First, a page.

Readers may be interested in this seminar on the Bujang Valley at the National University of Singapore.
Revisiting the Bujang Valley: An Entrepôt Complex at the Heart of the Maritime Silk Route
Dr Stephen Murphy
Date: 29 October 2014
Time: 3 pm
Venue: National University of Singapre. Faculty of Arts & Social Sciences, Block AS1, #03-04, 11 Arts Link, Singapore 117570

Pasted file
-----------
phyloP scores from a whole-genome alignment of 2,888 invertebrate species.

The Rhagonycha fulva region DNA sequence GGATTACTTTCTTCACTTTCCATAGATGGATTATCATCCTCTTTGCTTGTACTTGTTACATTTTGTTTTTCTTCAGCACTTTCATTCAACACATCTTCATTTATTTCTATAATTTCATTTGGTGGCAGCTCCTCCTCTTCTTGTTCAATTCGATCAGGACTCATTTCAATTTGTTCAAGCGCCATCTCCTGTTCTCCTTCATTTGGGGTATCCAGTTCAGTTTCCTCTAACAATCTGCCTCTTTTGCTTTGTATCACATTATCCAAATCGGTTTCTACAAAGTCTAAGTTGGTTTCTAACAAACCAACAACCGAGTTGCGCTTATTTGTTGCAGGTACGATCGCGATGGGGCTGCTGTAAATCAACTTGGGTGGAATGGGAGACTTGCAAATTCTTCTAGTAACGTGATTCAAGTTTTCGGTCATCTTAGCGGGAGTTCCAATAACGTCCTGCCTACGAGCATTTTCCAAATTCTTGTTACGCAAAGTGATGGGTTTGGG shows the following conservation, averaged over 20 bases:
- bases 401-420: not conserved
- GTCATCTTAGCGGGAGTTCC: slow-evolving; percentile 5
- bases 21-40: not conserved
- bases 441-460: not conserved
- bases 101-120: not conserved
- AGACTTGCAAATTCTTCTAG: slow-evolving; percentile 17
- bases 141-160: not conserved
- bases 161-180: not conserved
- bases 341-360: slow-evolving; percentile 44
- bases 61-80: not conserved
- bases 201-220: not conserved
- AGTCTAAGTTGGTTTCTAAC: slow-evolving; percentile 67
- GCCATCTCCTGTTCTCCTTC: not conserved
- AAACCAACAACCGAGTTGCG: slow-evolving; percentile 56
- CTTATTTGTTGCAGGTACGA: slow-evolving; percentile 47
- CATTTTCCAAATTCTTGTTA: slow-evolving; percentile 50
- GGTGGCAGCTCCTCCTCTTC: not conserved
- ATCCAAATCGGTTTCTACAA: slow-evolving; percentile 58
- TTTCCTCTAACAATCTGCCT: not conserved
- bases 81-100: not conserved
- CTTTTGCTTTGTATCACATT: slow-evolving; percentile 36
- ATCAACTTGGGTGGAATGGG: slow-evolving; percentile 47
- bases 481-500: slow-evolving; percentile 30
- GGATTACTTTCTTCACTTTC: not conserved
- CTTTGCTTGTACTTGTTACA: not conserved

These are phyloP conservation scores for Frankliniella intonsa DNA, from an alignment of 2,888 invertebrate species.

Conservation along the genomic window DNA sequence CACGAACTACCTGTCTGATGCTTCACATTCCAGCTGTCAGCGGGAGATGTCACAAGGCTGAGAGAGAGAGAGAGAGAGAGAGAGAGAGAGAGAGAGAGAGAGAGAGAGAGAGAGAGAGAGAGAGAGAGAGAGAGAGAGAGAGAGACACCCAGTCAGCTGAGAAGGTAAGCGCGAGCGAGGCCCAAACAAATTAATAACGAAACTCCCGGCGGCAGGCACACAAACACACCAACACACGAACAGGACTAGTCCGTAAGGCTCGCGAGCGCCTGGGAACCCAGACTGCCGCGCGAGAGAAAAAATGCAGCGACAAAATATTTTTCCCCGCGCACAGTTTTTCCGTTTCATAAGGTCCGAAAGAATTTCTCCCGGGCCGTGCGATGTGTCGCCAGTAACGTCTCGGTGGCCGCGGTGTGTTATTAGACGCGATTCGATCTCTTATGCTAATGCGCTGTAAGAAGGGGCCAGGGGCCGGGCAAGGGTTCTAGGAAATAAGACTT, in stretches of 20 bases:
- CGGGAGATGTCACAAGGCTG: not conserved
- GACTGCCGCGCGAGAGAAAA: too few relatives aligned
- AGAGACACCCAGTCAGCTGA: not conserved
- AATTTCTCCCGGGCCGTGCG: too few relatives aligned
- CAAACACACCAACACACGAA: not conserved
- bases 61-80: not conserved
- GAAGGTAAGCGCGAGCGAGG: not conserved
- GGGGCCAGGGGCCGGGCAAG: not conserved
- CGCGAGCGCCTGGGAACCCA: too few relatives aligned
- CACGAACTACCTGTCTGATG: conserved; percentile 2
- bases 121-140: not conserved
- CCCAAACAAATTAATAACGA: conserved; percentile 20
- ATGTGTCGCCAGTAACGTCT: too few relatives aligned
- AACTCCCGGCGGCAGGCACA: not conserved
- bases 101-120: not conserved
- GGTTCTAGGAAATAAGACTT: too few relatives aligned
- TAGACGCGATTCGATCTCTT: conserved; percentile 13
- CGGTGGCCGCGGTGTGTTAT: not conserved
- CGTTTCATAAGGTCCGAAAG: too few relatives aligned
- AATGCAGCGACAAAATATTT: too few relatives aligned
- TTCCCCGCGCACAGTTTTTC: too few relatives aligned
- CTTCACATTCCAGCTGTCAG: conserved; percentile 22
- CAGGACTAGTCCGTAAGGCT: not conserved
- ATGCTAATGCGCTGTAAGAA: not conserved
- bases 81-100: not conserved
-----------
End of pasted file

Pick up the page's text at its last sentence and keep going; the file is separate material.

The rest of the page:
In the early 1830s and 1840s a British colonial official by the name of Colonel James Low uncovered evidence for an early Indic influenced civilisation in a river system known as the Bujang Valley on the west coast of the Thai-Malay peninsula, in what is today the Malaysian state of Kedah. However, it wasn’t until just before World War Two that excavations took place, conducted by H. G. Quaritch Wales and his wife Dorothy. Their discoveries and subsequent publications led to the first real attempts to explain the origins and extent of this civilisation and its place within the larger South and Southeast Asian world. The finds and artefacts discovered during their expedition were sent to the Raffles Museum Singapore. With the independence of Singapore in 1965, the material stayed within the museum and to this day remains part of Singapore’s national collection. In the intervening years between Quaritch Wales’s excavations and the present day, considerably more research has taken place both within the Bujang Valley region and across Southeast Asia as a whole. This talk will re-evaluate this material in the light of new scholarship and discoveries as well as the current prevailing paradigms of interactions between South and Southeast Asia. It presents an updated reading of this material while also taking a look at the Bujang Valley from a more regional perspective to further understand its place within the development of the maritime silk route.